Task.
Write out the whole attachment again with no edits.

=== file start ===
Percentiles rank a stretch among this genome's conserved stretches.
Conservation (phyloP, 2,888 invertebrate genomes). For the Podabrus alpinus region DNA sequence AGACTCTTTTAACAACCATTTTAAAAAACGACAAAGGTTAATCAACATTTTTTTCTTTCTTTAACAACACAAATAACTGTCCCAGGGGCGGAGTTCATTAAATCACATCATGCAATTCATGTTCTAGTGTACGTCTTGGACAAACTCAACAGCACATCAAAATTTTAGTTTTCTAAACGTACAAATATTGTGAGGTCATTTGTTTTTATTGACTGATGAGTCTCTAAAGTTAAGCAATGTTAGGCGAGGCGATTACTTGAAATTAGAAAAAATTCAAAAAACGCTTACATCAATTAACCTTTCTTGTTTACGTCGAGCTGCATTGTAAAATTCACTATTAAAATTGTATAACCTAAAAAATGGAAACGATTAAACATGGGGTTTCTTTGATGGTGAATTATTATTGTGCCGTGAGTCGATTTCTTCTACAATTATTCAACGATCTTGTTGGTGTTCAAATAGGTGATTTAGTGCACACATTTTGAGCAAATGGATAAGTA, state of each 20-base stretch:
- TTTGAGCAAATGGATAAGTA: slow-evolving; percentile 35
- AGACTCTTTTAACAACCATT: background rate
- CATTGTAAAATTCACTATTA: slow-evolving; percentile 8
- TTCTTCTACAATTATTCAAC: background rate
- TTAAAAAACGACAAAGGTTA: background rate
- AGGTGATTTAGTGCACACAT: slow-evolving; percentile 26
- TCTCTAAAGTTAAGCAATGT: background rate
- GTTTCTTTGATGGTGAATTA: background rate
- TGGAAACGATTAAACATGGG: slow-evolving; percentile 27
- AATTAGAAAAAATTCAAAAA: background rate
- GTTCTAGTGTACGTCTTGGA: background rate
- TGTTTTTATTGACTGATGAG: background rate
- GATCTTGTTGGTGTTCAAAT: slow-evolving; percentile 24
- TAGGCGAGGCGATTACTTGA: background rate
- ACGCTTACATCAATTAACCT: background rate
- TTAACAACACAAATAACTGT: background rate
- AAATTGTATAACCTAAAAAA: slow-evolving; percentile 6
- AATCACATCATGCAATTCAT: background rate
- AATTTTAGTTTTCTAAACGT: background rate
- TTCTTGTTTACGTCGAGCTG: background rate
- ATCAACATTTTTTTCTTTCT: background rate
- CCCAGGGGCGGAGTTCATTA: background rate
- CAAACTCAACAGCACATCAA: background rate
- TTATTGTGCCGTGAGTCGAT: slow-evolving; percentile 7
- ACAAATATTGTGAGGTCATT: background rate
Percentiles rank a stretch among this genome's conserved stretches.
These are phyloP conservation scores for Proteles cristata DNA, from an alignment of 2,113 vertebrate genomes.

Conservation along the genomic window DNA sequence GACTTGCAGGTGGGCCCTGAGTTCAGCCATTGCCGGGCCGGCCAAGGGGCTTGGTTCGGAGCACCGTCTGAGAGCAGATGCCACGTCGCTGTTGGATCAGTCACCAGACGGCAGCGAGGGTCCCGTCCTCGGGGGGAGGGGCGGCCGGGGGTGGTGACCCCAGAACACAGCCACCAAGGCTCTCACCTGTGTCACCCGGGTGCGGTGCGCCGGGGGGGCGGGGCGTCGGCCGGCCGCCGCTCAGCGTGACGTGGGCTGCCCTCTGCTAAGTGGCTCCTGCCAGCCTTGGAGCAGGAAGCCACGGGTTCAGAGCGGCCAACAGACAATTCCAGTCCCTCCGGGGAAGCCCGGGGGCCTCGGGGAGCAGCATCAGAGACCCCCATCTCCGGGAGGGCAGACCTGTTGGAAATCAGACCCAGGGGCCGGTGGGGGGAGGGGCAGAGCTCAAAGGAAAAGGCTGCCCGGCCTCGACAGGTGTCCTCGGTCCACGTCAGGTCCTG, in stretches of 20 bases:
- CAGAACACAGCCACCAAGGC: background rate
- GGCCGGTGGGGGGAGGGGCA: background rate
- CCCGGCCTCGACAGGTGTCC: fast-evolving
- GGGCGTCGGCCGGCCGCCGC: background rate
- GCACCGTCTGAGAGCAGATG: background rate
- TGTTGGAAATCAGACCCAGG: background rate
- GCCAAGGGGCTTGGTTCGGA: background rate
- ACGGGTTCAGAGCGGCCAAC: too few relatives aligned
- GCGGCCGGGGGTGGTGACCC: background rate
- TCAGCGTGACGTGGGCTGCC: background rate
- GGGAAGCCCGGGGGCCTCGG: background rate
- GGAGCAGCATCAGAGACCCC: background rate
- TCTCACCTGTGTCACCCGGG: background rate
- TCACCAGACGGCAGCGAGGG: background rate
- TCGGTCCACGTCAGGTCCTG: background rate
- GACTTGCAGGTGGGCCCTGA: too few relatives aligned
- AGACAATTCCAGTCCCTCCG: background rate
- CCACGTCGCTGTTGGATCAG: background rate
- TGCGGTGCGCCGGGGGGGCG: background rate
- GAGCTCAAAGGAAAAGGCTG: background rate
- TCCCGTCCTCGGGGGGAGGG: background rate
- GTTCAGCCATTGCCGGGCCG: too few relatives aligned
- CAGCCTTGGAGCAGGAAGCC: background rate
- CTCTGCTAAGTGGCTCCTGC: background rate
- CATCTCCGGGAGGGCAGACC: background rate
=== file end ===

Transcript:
Percentiles rank a stretch among this genome's conserved stretches.
Conservation (phyloP, 2,888 invertebrate genomes). For the Podabrus alpinus region DNA sequence AGACTCTTTTAACAACCATTTTAAAAAACGACAAAGGTTAATCAACATTTTTTTCTTTCTTTAACAACACAAATAACTGTCCCAGGGGCGGAGTTCATTAAATCACATCATGCAATTCATGTTCTAGTGTACGTCTTGGACAAACTCAACAGCACATCAAAATTTTAGTTTTCTAAACGTACAAATATTGTGAGGTCATTTGTTTTTATTGACTGATGAGTCTCTAAAGTTAAGCAATGTTAGGCGAGGCGATTACTTGAAATTAGAAAAAATTCAAAAAACGCTTACATCAATTAACCTTTCTTGTTTACGTCGAGCTGCATTGTAAAATTCACTATTAAAATTGTATAACCTAAAAAATGGAAACGATTAAACATGGGGTTTCTTTGATGGTGAATTATTATTGTGCCGTGAGTCGATTTCTTCTACAATTATTCAACGATCTTGTTGGTGTTCAAATAGGTGATTTAGTGCACACATTTTGAGCAAATGGATAAGTA, state of each 20-base stretch:
- TTTGAGCAAATGGATAAGTA: slow-evolving; percentile 35
- AGACTCTTTTAACAACCATT: background rate
- CATTGTAAAATTCACTATTA: slow-evolving; percentile 8
- TTCTTCTACAATTATTCAAC: background rate
- TTAAAAAACGACAAAGGTTA: background rate
- AGGTGATTTAGTGCACACAT: slow-evolving; percentile 26
- TCTCTAAAGTTAAGCAATGT: background rate
- GTTTCTTTGATGGTGAATTA: background rate
- TGGAAACGATTAAACATGGG: slow-evolving; percentile 27
- AATTAGAAAAAATTCAAAAA: background rate
- GTTCTAGTGTACGTCTTGGA: background rate
- TGTTTTTATTGACTGATGAG: background rate
- GATCTTGTTGGTGTTCAAAT: slow-evolving; percentile 24
- TAGGCGAGGCGATTACTTGA: background rate
- ACGCTTACATCAATTAACCT: background rate
- TTAACAACACAAATAACTGT: background rate
- AAATTGTATAACCTAAAAAA: slow-evolving; percentile 6
- AATCACATCATGCAATTCAT: background rate
- AATTTTAGTTTTCTAAACGT: background rate
- TTCTTGTTTACGTCGAGCTG: background rate
- ATCAACATTTTTTTCTTTCT: background rate
- CCCAGGGGCGGAGTTCATTA: background rate
- CAAACTCAACAGCACATCAA: background rate
- TTATTGTGCCGTGAGTCGAT: slow-evolving; percentile 7
- ACAAATATTGTGAGGTCATT: background rate
Percentiles rank a stretch among this genome's conserved stretches.
These are phyloP conservation scores for Proteles cristata DNA, from an alignment of 2,113 vertebrate genomes.

Conservation along the genomic window DNA sequence GACTTGCAGGTGGGCCCTGAGTTCAGCCATTGCCGGGCCGGCCAAGGGGCTTGGTTCGGAGCACCGTCTGAGAGCAGATGCCACGTCGCTGTTGGATCAGTCACCAGACGGCAGCGAGGGTCCCGTCCTCGGGGGGAGGGGCGGCCGGGGGTGGTGACCCCAGAACACAGCCACCAAGGCTCTCACCTGTGTCACCCGGGTGCGGTGCGCCGGGGGGGCGGGGCGTCGGCCGGCCGCCGCTCAGCGTGACGTGGGCTGCCCTCTGCTAAGTGGCTCCTGCCAGCCTTGGAGCAGGAAGCCACGGGTTCAGAGCGGCCAACAGACAATTCCAGTCCCTCCGGGGAAGCCCGGGGGCCTCGGGGAGCAGCATCAGAGACCCCCATCTCCGGGAGGGCAGACCTGTTGGAAATCAGACCCAGGGGCCGGTGGGGGGAGGGGCAGAGCTCAAAGGAAAAGGCTGCCCGGCCTCGACAGGTGTCCTCGGTCCACGTCAGGTCCTG, in stretches of 20 bases:
- CAGAACACAGCCACCAAGGC: background rate
- GGCCGGTGGGGGGAGGGGCA: background rate
- CCCGGCCTCGACAGGTGTCC: fast-evolving
- GGGCGTCGGCCGGCCGCCGC: background rate
- GCACCGTCTGAGAGCAGATG: background rate
- TGTTGGAAATCAGACCCAGG: background rate
- GCCAAGGGGCTTGGTTCGGA: background rate
- ACGGGTTCAGAGCGGCCAAC: too few relatives aligned
- GCGGCCGGGGGTGGTGACCC: background rate
- TCAGCGTGACGTGGGCTGCC: background rate
- GGGAAGCCCGGGGGCCTCGG: background rate
- GGAGCAGCATCAGAGACCCC: background rate
- TCTCACCTGTGTCACCCGGG: background rate
- TCACCAGACGGCAGCGAGGG: background rate
- TCGGTCCACGTCAGGTCCTG: background rate
- GACTTGCAGGTGGGCCCTGA: too few relatives aligned
- AGACAATTCCAGTCCCTCCG: background rate
- CCACGTCGCTGTTGGATCAG: background rate
- TGCGGTGCGCCGGGGGGGCG: background rate
- GAGCTCAAAGGAAAAGGCTG: background rate
- TCCCGTCCTCGGGGGGAGGG: background rate
- GTTCAGCCATTGCCGGGCCG: too few relatives aligned
- CAGCCTTGGAGCAGGAAGCC: background rate
- CTCTGCTAAGTGGCTCCTGC: background rate
- CATCTCCGGGAGGGCAGACC: background rate